Director Jarvis of the National Park Service Must Resign

If you are a regular or frequent visitor to these pages, then it will come as no surprise to you that I care a great deal about art, history, and civic spaces.  So it was with great revulsion on Wednesday morning while reading coverage of the Occupy DC movement’s latest shenanigans at McPherson Square here in the Nation’s Capital, that I saw a photograph of the statue of General McPherson in the center of the square named for him, sporting a Guy Fawkes mask, and emerging from a giant plastic tarp that has been thrown over his monument.  Several of my regular readers have asked for my comments about this, and while I am perhaps going to be moving a bit beyond what they intended, here goes:

It is time for Mr. Jonathan Jarvis, the Director of the National Park Service, to step down.

Now, before all of you over there on the Right think that I am taking this position because the Occupiers are a bunch of hypocritical scofflaw quasi-anarcho-hippie spoiled brats, which of course they are, you may be surprised to learn that this, alone, is no reason to oust them from the public square which they have occupied for the past several months.  Much as my fellow conservatives do not want to admit it, because they do not like the mishmash of issues which the Occupy movement stands – or tokes – for, we are better off with a National Park Service, that is cautious with respect to how it treats protesters on public land.  We have the freedom to say and do many things, thank goodness, including stupid things.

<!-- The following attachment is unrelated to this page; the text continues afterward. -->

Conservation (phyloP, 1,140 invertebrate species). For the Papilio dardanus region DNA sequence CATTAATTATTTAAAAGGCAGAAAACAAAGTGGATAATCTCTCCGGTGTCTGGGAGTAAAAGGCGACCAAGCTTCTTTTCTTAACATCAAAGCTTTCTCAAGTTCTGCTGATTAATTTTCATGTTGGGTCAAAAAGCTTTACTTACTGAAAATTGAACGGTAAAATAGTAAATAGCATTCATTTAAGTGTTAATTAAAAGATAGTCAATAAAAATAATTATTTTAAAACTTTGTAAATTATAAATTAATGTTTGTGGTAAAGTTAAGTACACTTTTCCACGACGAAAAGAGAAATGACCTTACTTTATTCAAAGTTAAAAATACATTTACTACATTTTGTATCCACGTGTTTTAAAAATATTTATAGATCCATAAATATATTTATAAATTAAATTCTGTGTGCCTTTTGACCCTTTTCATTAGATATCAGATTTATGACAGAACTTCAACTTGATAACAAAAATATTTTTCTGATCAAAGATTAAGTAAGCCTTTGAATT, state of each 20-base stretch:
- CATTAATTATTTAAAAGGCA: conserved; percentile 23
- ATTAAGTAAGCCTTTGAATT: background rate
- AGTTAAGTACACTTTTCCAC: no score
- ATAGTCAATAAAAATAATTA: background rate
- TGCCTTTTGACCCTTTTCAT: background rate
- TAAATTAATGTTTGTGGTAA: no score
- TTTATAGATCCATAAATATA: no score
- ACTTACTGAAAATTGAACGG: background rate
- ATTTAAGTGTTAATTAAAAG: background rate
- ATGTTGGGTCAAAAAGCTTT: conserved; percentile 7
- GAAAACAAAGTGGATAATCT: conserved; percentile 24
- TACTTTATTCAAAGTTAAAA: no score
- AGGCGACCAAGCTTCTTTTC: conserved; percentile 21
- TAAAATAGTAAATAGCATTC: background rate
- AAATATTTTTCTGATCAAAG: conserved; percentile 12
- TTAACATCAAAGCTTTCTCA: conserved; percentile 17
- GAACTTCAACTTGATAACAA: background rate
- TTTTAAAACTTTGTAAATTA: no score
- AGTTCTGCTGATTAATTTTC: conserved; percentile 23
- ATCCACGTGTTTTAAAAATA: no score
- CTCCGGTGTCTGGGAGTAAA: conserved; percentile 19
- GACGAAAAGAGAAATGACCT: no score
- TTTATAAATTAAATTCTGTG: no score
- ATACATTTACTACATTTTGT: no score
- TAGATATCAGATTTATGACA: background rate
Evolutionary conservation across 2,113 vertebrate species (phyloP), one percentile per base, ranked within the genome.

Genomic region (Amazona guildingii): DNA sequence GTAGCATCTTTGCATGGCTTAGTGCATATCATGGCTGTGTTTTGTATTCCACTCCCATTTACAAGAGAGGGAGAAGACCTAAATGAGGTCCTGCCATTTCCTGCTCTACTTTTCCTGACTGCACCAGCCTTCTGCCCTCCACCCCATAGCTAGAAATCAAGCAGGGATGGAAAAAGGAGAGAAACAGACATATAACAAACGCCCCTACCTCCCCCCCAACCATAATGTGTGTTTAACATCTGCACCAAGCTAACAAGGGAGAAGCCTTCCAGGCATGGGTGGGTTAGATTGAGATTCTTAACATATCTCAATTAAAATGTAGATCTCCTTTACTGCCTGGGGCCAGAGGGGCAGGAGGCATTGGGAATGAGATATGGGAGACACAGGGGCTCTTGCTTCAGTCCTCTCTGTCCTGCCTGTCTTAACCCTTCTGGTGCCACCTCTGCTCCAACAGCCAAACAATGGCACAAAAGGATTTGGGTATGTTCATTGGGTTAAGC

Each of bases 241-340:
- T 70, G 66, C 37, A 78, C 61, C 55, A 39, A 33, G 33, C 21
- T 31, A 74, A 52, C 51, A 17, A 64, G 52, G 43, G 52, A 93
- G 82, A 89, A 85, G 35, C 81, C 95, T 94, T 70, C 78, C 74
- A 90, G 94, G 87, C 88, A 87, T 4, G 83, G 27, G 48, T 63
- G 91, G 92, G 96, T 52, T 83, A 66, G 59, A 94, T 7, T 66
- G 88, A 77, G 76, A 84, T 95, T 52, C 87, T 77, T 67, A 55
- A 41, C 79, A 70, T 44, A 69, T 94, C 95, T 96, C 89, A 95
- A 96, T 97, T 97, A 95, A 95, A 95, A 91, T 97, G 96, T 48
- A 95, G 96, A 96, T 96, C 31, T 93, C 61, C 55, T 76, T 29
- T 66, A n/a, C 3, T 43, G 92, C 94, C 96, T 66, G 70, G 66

Otherwise, if there was a heavy-handed reaction to protesters in Washington, those of us who are Pro-Life for example would not have the opportunity to peaceably engage in the March for Life, which this year numbered roughly half a million people, and of course received far less coverage than the antics of the tent city dwellers in McPherson Square.  I would suggest that in some respect, this is the fault of those of us on the side of life, as we are not being as vociferous as we ought to be…though that is a topic for another post.

The monument to Civil War Major General James McPherson – which by the way is pronounced “McFURson” rather than “McFEARson” because “There’s no fear in McPherson” – was sculpted by artist Louis Rebisso, on commission from the late General’s comrades at The Society of the Army of Tennessee, who paid $32,000.00 for it.  This was following an Act of Congress authorizing the placement of a monument to the General in the capital less than one year after his death at the Battle of Atlanta in 1864, which indicates how well the General was thought of by many.  The figure of the young military man on his horse is cast in bronze from captured Confederate cannons which were melted down for the purpose.

General McPherson was originally from Ohio; he rose out of poor circumstances to graduate first in his class from West Point, where he became an instructor in military engineering for a time before moving into experience in the field.  He was regarded by all accounts as a great military mind on the rise, with a particularly good understanding of building defensive fortifications and improving the defense of harbor areas.  General William Tecumseh Sherman was inconsolable after McPherson was killed, in part because the younger man had asked for a brief leave to go home and marry his fiancée, which General Sherman refused because he did not feel he could spare McPherson.

General Sherman wrote the following after McPherson’s death:

History tells us of but few who so blended the grace and gentleness of the friend with dignity, courage, faith, and manliness of the soldier.  The country generally will realize that we have lost not only an able military leader, but a man who had he survived, was qualified to heal the national strife which has been raised by designing and ambitious men.